Dianthus, or cottage pinks, are a delightful perennial in the garden and have a sweet clove like scent and flavor that can fill the morning air. Capture that scent by chopping the petals and mixing them into softened sweet butter and spread it on bread. Toss the petals into a fruit salad for a perky accent. You can also infuse the petal in water for tea or use them to make a delectable sorbet.

Calendula or pot marigold may have either yellow or orange flowers. You can use the chopped petals, either fresh or dried, and use them as a substitute for pricey saffron. Watch out, because the taste is slightly bitter, so don't overdo. The petals will impart a lovely color to cheese, rice and potato dishes, and can be used to make a tea. Dry individual petals on paper (petals shouldn't touch each other) and store in a moisture tight container.

"Lemon gem" and "Tangerine gem" marigolds are said to be the tastiest of the marigolds. The foliage has a lemony scent and the petals of these annual flowers can be sprinkled over a potato salad to add a citrusy tarragon flavor. Or try them on cooked vegetables or in deviled eggs.

From garden to kitchen

Edible flower flavors vary with the weather. When it is sunny and dry, the flavors are the most intense. For several days after a heavy rain, the flavor is weaker as if it were diluted by all the water. Harvest edible flowers early in the day; after the dew has dried but before the sun becomes intense.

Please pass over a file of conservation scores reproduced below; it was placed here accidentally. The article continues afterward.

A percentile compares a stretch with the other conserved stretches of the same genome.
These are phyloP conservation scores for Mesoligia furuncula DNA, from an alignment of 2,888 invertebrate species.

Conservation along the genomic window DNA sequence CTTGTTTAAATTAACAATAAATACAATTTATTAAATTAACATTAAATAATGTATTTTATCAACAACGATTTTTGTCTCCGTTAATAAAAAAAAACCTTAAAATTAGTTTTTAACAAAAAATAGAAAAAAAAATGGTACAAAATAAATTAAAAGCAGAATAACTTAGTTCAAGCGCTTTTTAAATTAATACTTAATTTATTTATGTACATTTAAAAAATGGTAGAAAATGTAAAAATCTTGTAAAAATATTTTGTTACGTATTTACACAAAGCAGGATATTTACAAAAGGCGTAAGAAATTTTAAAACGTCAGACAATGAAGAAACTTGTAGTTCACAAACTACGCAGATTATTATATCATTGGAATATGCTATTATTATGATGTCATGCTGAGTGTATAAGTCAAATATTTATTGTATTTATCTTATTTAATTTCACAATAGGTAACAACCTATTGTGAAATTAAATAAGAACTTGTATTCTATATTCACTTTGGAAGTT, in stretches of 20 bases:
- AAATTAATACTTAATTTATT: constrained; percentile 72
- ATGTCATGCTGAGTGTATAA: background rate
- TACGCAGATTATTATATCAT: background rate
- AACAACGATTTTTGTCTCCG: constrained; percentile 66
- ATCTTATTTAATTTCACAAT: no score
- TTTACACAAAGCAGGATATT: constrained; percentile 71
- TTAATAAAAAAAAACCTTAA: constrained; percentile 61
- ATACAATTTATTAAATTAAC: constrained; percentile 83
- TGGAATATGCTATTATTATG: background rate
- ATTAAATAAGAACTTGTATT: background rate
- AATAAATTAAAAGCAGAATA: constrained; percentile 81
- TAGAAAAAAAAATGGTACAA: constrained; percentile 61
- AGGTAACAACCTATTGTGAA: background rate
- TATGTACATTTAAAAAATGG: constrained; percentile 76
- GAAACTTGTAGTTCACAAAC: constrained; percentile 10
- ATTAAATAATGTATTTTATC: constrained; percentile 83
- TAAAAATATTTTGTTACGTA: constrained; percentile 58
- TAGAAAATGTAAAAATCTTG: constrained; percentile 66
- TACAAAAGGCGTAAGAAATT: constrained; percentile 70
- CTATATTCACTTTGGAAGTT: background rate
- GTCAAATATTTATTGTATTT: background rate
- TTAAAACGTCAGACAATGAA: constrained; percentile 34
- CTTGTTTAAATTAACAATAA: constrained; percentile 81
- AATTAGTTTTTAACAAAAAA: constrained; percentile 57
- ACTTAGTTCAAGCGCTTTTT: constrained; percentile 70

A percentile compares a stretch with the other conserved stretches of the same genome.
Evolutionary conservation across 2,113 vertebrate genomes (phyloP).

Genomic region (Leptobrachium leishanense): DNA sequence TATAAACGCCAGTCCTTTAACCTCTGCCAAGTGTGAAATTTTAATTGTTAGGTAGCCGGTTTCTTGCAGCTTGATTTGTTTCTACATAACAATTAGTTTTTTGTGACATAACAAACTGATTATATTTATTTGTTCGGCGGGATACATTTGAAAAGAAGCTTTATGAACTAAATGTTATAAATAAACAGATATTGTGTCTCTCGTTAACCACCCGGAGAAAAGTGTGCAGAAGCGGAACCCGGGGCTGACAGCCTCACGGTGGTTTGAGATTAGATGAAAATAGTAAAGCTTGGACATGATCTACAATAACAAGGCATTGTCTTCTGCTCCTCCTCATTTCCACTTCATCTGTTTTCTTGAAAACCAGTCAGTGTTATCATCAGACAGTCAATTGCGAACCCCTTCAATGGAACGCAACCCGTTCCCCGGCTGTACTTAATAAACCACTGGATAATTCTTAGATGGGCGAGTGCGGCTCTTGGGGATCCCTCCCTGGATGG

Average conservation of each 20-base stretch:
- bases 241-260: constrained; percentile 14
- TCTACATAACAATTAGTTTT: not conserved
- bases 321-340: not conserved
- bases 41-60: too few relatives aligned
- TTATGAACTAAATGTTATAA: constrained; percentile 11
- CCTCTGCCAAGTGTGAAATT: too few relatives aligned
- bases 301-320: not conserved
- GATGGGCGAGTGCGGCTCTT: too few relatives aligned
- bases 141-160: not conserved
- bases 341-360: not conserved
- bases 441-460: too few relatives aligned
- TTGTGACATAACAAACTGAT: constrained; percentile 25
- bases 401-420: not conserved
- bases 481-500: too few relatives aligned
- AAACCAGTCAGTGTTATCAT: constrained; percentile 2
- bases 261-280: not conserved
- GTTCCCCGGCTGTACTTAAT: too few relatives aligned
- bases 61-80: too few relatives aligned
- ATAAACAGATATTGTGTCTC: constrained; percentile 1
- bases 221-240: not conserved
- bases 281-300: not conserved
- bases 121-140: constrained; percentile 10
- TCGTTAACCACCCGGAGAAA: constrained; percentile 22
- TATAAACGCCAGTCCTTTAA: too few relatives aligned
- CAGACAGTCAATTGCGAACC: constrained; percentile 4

Put long-stemmed flowers in water and keep in a cool place. Use short-stemmed blossoms within a few hours of harvest or store between layers of damp paper towels or in a plastic bag in the refrigerator. Do not wash the flowers until just before you are ready to use them. If you use flowers in a meal, always check for insects.

Flowers grown in different locations can have different tastes, because of different soil types, fertilization, and environmental conditions. Flowers may taste different at the end of the growing season and can vary from year to year. Be sure to taste them before serving.

Guidelines

If you have allergies, introduce edible flowers gradually, as they may aggravate some allergies. Some sources suggest that if you have asthma or hay fever, you shouldn't eat flowers at all. Remove pistils and stamens from flowers before eating. Separate the flower petals from the rest of the flower just prior to use to keep wilting to a minimum. Eat only the flower petals for most flowers except pansies violas, and Johnny-jump-ups, in which sepals add flavor.

Some flowers in particular to be avoided (this is not a complete list) are: azalea, belladonna, calla lily, crocus, daffodil, foxglove, oleander, rhododendron, jack-in-the-pulpit, lily of the valley and wisteria.

Be sure to check two or three sources to make sure flowers are edible. Do not eat flowers from florists, nurseries, garden centers, or flowers found on the side of the road. They may have been treated with pesticides. Consume only flowers that you or someone else has grown specifically for that purpose.
resource:   http://www.visaliatimesdelta.com/article/20100624/LIFESTYLE/6240310/Master-Gardener-Edible-
flowers-add-flavor-color-to-your-diet